In both cases as formed figure is rectangle opposite sides are equal and adjacent sides are not equal. Also length, breadth and diagonal have different lengths.
So in all cases: Whether AB and BC forms 2 sides of rectangle or 1 form a side and other 1 is diagonal, AB never equals to BC.
Sufficient

Statement 2: AB != AC . Just tells about 2 sides of ABC triangle.
Insufficient

Answer: A

rajudantuluri : As per official explanation , we will not get the answer by statement 1 if we consider the point that " All rectangles are squares but all squares are not rectangle"
So by this if question stem says ABCD is a rectangle : it can be a rectangle(opp sides equal) or it can be a square(all sides equal).
But i am not sure if this point need to be considered here.

May you please tell source of the question?


I got this from one of Jeff Sackmann's question sets.

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Re: If A, B and C are distinct points, do line segments AB and BC have the [#permalink]

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New post 19 Sep 2017, 21:51
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KUDOS
Expert's post
rajudantuluri wrote:
If A, B and C are distinct points, do line segments AB and BC have the same length?

(1) Together with point D, A, B and C form a rectangle.
(2) AB ≠ AC


Check below:

Image

The first figure is a square (so a rectangle too), AB ≠ AC and AB = BC;
The second figure is a rectangle, AB ≠ AC and AB ≠ BC.

Answer: E.

[Reveal] Spoiler:
Attachment:
Untitled.png
Untitled.png [ 2.03 KiB | Viewed 526 times ]

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Re: If A, B and C are distinct points, do line segments AB and BC have the [#permalink]

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New post 19 Sep 2017, 23:41
Bunuel wrote:
rajudantuluri wrote:
If A, B and C are distinct points, do line segments AB and BC have the same length?

(1) Together with point D, A, B and C form a rectangle.
(2) AB ≠ AC


Check below:

Image

The first figure is a square (so a rectangle too), AB ≠ AC and AB = BC;
The second figure is a rectangle, AB ≠ AC and AB ≠ BC.

Answer: E.

[Reveal] Spoiler:
Attachment:
Untitled.png



Bunuel : Does GMAT uses rectangle word for both square and rectangle ?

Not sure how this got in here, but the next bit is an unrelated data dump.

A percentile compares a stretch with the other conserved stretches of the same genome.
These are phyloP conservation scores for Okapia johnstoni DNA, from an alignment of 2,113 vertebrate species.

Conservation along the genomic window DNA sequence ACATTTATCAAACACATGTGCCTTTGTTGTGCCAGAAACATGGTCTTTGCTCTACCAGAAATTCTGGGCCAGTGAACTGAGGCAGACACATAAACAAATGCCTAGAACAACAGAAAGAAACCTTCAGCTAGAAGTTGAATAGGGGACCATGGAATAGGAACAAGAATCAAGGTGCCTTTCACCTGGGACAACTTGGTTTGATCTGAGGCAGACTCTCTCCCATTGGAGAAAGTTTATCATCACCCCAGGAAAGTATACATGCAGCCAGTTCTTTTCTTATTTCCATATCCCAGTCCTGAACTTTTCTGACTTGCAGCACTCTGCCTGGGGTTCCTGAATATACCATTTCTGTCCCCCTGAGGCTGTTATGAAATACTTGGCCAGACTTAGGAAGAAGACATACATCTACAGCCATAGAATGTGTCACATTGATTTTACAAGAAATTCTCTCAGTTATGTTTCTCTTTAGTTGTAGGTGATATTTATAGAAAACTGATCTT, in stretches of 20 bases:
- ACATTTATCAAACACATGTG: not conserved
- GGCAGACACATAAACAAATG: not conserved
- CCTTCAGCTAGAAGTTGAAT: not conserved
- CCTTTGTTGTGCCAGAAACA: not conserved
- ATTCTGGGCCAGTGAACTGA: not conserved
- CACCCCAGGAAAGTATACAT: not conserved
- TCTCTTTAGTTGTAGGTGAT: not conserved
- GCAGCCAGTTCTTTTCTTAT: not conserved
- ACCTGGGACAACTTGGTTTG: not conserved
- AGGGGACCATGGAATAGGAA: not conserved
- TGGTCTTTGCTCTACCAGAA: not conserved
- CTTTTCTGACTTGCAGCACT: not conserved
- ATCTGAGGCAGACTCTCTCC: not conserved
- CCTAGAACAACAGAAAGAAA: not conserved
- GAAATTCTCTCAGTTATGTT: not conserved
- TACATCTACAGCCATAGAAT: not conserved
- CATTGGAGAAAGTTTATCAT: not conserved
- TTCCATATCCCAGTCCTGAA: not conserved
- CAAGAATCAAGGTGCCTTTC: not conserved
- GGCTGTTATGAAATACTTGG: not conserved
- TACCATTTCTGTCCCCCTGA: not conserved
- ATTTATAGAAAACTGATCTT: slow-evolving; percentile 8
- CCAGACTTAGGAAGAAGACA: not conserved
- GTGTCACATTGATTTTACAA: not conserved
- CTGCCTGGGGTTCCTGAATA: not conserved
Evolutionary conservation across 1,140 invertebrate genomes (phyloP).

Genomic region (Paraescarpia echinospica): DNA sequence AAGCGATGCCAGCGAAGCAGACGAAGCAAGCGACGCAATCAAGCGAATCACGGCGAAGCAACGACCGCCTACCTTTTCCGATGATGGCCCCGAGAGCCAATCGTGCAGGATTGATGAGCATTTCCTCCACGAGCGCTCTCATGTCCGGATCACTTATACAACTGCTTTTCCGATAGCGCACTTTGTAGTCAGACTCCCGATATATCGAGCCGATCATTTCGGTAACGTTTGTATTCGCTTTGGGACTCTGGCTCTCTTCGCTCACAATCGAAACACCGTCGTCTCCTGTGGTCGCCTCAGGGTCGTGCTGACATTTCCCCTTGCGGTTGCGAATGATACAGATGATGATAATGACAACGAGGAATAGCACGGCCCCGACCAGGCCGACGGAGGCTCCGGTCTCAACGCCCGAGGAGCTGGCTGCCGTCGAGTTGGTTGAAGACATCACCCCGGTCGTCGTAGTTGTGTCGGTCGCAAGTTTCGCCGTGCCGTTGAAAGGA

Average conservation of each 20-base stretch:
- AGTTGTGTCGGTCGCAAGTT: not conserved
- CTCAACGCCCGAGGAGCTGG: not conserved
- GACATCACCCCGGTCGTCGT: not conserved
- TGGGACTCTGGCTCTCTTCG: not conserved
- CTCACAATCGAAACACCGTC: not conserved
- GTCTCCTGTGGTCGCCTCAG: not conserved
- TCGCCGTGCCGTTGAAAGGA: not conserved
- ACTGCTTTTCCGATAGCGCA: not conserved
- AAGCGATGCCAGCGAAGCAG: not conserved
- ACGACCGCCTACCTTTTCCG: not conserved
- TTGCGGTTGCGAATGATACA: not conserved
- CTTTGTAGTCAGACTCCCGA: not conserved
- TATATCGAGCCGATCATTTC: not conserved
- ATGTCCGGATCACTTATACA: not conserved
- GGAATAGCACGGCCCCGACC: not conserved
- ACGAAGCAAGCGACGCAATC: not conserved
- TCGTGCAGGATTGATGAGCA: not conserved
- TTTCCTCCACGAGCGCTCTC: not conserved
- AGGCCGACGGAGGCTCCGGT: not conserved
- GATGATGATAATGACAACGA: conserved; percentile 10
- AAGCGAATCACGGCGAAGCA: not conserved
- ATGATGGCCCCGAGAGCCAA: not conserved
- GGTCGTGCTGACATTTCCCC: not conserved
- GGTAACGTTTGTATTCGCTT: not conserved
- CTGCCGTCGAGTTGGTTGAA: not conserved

In questions where we have given suppose PQRS is a rectangle. In such cases we always assume measurement l*b and not a*a.
Is this wrong?

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Re: If A, B and C are distinct points, do line segments AB and BC have the [#permalink]

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New post 19 Sep 2017, 23:49
1
This post received
KUDOS
Expert's post
Nikkb wrote:
Bunuel wrote:
rajudantuluri wrote:
If A, B and C are distinct points, do line segments AB and BC have the same length?

(1) Together with point D, A, B and C form a rectangle.
(2) AB ≠ AC


Check below:

Image

The first figure is a square (so a rectangle too), AB ≠ AC and AB = BC;
The second figure is a rectangle, AB ≠ AC and AB ≠ BC.

Answer: E.

[Reveal] Spoiler:
Attachment:
Untitled.png



Bunuel : Does GMAT uses rectangle word for both square and rectangle ?
In questions where we have given suppose PQRS is a rectangle. In such cases we always assume measurement l*b and not a*a.
Is this wrong?


All squares are rectangles, so PQRS being a rectangle does not rule out possibility of it being a square.
_________________

New to the Math Forum?
Please read this: Ultimate GMAT Quantitative Megathread | All You Need for Quant | PLEASE READ AND FOLLOW: 12 Rules for Posting!!!

Resources:
GMAT Math Book | Triangles | Polygons | Coordinate Geometry | Factorials | Circles | Number Theory | Remainders; 8. Overlapping Sets | PDF of Math Book; 10. Remainders | GMAT Prep Software Analysis | SEVEN SAMURAI OF 2012 (BEST DISCUSSIONS) | Tricky questions from previous years.

Collection of Questions:
PS: 1. Tough and Tricky questions; 2. Hard questions; 3. Hard questions part 2; 4. Standard deviation; 5. Tough Problem Solving Questions With Solutions; 6. Probability and Combinations Questions With Solutions; 7 Tough and tricky exponents and roots questions; 8 12 Easy Pieces (or not?); 9 Bakers' Dozen; 10 Algebra set. ,11 Mixed Questions, 12 Fresh Meat

DS: 1. DS tough questions; 2. DS tough questions part 2; 3. DS tough questions part 3; 4. DS Standard deviation; 5. Inequalities; 6. 700+ GMAT Data Sufficiency Questions With Explanations; 7 Tough and tricky exponents and roots questions; 8 The Discreet Charm of the DS; 9 Devil's Dozen!!!; 10 Number Properties set., 11 New DS set.


What are GMAT Club Tests?
Extra-hard Quant Tests with Brilliant Analytics

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Re: If A, B and C are distinct points, do line segments AB and BC have the [#permalink]

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New post 22 Sep 2017, 07:35
Thanks Bunuel! Those two figures make this a lot more clearer to me now. I just assumed a rectangle is a rectangle! Like you said, all squares are rectangles too. Broke the first rule of Geometry, DO NOT ASSUME!

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Re: If A, B and C are distinct points, do line segments AB and BC have the [#permalink]

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New post 23 Sep 2017, 09:29
While this is undisputed fact that all squares are rectangles, has there been an official question which has tested this notion? Bunuel, it would great if you can quote some questions from the top of your head.

Thanks in advance.
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Re: If A, B and C are distinct points, do line segments AB and BC have the   [#permalink] 23 Sep 2017, 09:29